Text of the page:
GoToMyPC offers remote control convenience

If you're a techie, you no doubt have had to provide tech support to someone unfamiliar with computers. Sometimes that unfamiliarity can make it hard to communicate with the person needing help. How do you walk someone through something on the phone if they are not familiar with terms like task bar, browser or menu bar? And if you've ever had someone try to explain what they are seeing on the screen, you know where the phrase "a picture is worth a thousand words" came from.

An especially frustrating phone call recently convinced me that remote control software was needed to deal with a particular non-techie. But which product? 

I am a frequent flyer when it comes to remotely controlling computers, but dealing with a total non-techie requires the software employed on their end to be transparent. That is, the person being assisted should not have to know or do anything to setup the remote control session.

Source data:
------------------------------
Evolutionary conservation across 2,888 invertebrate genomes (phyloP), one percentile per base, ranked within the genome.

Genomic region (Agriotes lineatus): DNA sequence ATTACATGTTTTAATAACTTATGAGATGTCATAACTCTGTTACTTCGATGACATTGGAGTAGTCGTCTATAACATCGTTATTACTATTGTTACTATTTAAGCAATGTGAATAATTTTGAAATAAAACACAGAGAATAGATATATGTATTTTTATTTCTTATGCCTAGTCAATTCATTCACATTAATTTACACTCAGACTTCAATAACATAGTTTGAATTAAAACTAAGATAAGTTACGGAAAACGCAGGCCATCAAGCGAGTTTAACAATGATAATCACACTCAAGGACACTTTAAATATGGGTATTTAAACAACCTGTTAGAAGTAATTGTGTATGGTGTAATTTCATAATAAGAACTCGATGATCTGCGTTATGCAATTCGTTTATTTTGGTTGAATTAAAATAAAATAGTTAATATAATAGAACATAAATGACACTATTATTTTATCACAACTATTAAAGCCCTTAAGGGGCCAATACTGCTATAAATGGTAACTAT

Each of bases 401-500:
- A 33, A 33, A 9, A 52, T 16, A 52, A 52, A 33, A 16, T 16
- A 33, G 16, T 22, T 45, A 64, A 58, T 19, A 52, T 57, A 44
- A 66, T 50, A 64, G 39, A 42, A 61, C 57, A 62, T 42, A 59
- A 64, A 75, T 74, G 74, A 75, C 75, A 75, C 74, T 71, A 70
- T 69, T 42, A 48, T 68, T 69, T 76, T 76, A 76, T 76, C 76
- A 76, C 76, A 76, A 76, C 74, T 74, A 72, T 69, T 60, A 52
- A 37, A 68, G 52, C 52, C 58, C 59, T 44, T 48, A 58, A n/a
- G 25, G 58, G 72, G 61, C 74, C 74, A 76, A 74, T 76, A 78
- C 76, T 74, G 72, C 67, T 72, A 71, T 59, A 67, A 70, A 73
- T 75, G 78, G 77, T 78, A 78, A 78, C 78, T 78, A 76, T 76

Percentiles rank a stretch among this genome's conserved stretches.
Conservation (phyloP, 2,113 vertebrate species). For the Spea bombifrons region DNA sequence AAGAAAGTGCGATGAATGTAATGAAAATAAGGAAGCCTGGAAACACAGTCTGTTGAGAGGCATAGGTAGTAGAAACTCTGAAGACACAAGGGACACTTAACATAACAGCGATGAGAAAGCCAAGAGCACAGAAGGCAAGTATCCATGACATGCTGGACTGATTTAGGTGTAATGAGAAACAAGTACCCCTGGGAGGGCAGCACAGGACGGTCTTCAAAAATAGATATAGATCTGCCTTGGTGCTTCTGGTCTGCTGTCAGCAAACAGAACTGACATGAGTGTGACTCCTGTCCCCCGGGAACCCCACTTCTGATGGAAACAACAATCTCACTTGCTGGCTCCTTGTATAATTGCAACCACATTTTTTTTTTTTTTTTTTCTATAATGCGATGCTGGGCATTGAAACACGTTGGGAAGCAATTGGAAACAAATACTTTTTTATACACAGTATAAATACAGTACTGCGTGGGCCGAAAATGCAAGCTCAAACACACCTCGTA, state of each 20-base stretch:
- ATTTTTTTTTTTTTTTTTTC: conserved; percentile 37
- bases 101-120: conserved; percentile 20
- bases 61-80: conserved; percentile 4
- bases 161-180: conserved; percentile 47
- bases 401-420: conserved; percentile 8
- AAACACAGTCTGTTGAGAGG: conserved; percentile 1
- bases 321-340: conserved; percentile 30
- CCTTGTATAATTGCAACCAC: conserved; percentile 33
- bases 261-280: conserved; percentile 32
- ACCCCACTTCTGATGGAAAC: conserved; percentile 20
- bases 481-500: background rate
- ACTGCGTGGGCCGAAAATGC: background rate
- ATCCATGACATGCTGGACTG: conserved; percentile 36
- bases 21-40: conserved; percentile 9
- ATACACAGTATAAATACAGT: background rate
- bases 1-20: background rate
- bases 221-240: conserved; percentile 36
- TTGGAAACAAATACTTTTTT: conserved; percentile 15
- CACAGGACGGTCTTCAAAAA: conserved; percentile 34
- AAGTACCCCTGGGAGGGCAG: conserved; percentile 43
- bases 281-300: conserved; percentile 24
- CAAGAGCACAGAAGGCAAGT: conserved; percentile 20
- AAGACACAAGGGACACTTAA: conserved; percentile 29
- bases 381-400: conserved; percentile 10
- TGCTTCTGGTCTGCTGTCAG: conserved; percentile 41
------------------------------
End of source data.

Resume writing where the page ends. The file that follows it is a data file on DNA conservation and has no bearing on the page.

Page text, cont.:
I needed a solution whose only requirement was a computer connected to the Internet. Period. Software that requires even a single click by the person needing assistance was out of the question. 

I opted to pay $100/year for GoToMyPC and what follows is an explaination of why.  

First some terminology. I find the usual terms, local/remote, host/client, server/viewer, unsatisfying. Instead, I will refer to the computer I am sitting at as the "controller" and the computer operated by the person needing assistance as the "controllee". 

Installing GoToMyPC on a controllee machine requires a techie. But once that's been done, the software is indeed transparent to the person operating that computer. 

In my case the controllee computer was running Windows XP.